Mencoder 1.0rc1 (compiled from sources)
FFMPEG (ffmpeg-2008.07.27_7)

You will need root access to perform certain functions in this guide. If all the binaries are already installed for you, you might want to skip down a section or two and probably go to the convert.php file modification part.

While I have tried to simplify and remove unnecessary steps from this guide, I might become a bit redundant during the ports install. I have listed all the ports that you will need to install. Sometimes, installing one port (e.g. Mplayer) might install everything else for you automatically. Chances are that x264, xvid, speex, libtheora, faac, win32codecs, lame, etc. will all be compiled & installed for you as they can be dependencies (if selected during the configure step).

Just so you know, there is no need for ffmpeg-PHP or phpVideoToolkit. Lastly, you can follow this guide whether or not you have DirectAdmin or any other control panel installed.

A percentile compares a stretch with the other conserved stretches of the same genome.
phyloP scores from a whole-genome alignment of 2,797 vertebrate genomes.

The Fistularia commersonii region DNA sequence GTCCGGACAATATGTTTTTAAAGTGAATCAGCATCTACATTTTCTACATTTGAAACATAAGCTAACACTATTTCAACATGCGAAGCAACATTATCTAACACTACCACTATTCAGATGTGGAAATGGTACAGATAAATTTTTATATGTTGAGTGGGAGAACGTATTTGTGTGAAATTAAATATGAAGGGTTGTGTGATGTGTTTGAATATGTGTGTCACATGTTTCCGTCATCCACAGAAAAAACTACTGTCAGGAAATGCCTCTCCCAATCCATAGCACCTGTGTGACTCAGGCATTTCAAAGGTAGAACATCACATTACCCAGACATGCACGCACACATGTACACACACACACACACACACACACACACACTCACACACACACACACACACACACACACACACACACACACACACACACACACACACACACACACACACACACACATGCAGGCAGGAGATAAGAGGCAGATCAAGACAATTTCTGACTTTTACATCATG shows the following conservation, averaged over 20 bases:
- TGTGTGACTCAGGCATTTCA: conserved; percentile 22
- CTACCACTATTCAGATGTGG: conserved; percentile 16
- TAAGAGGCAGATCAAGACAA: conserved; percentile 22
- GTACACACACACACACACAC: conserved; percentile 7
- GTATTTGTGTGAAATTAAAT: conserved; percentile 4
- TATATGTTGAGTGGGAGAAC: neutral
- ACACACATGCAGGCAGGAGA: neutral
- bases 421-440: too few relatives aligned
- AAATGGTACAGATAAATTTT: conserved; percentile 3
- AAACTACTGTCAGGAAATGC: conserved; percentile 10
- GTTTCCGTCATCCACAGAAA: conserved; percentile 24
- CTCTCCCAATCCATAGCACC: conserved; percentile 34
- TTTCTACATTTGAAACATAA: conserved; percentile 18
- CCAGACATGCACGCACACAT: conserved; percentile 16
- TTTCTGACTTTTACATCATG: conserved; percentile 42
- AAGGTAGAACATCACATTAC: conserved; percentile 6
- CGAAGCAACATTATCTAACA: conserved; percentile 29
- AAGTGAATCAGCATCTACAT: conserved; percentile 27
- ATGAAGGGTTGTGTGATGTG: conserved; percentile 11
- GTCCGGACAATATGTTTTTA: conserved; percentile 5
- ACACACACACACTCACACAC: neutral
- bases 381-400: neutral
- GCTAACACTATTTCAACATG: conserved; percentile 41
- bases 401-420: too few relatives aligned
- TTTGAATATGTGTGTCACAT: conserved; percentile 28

First, let’s do some basic httpd.conf configuration. Open up your domain’s httpd.conf file (or global httpd.conf) and find the VirtualHost section for the domain you’re installing Clip-Share on. You will have to insert the following lines between the <VirtualHost></VirtualHost> directives of your domain.

DirectAdmin users: login as Admin, go to “Custom HTTPD Configurations”. Select the domain you are installing Clip-Share on. Add the following lines in the top box (“Httpd.conf Customization for”).

php_value upload_max_filesize 100M
php_value post_max_size 100M
php_value max_execution_time 1000
php_value session.gc_maxlifetime 14000
php_value output_buffering on
php_admin_value suhosin.executor.func.whitelist exec //if using suhosin

Ports, Binaries & Sources

Using your favourite SSH client (putty, SecureCRT, direct console access, etc.) login to your server as root.

While this is not required, I put this setting in make.conf to prevent any of the ports from installing X11 garbage. There is no place for X11 or GUIs on a web server, so this little setting enforces the rule.

In /etc/make.conf, put:


Now, we get to install the necessary applications and libraries via Ports. Before you actually start installing everything, make sure your ports system is up to date. If you don’t know how to do this, check the FreeBSD handbook, section CVS.